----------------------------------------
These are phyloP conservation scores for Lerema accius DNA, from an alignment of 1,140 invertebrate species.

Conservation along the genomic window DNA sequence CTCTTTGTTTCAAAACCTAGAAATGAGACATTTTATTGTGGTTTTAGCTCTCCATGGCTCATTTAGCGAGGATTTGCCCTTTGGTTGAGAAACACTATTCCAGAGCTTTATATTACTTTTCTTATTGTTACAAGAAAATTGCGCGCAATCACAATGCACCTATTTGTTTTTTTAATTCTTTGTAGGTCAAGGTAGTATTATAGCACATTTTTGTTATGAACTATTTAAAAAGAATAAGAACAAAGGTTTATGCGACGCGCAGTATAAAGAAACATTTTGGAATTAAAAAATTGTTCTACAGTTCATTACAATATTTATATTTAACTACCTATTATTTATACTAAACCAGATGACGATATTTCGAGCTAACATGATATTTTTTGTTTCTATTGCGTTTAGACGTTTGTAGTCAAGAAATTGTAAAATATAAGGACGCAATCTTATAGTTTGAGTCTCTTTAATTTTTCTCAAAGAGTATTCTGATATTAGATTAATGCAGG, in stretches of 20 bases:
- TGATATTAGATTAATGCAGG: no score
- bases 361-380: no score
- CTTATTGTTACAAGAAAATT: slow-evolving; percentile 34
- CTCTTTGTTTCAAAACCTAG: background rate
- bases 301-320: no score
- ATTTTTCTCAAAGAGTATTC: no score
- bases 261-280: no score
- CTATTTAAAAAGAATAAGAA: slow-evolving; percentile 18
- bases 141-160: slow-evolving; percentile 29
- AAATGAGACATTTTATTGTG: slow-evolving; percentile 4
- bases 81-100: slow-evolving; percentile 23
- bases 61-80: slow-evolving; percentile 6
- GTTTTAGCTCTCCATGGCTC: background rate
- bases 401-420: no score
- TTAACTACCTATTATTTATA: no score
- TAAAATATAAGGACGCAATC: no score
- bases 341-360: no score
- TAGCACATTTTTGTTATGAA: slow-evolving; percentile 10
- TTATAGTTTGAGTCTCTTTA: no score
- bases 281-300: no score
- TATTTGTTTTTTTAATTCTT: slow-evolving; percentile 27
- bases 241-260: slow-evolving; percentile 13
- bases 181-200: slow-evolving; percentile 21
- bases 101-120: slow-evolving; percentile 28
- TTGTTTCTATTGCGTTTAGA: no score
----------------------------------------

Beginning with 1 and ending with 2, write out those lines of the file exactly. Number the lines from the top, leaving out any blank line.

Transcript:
These are phyloP conservation scores for Lerema accius DNA, from an alignment of 1,140 invertebrate species.

Conservation along the genomic window DNA sequence CTCTTTGTTTCAAAACCTAGAAATGAGACATTTTATTGTGGTTTTAGCTCTCCATGGCTCATTTAGCGAGGATTTGCCCTTTGGTTGAGAAACACTATTCCAGAGCTTTATATTACTTTTCTTATTGTTACAAGAAAATTGCGCGCAATCACAATGCACCTATTTGTTTTTTTAATTCTTTGTAGGTCAAGGTAGTATTATAGCACATTTTTGTTATGAACTATTTAAAAAGAATAAGAACAAAGGTTTATGCGACGCGCAGTATAAAGAAACATTTTGGAATTAAAAAATTGTTCTACAGTTCATTACAATATTTATATTTAACTACCTATTATTTATACTAAACCAGATGACGATATTTCGAGCTAACATGATATTTTTTGTTTCTATTGCGTTTAGACGTTTGTAGTCAAGAAATTGTAAAATATAAGGACGCAATCTTATAGTTTGAGTCTCTTTAATTTTTCTCAAAGAGTATTCTGATATTAGATTAATGCAGG, in stretches of 20 bases: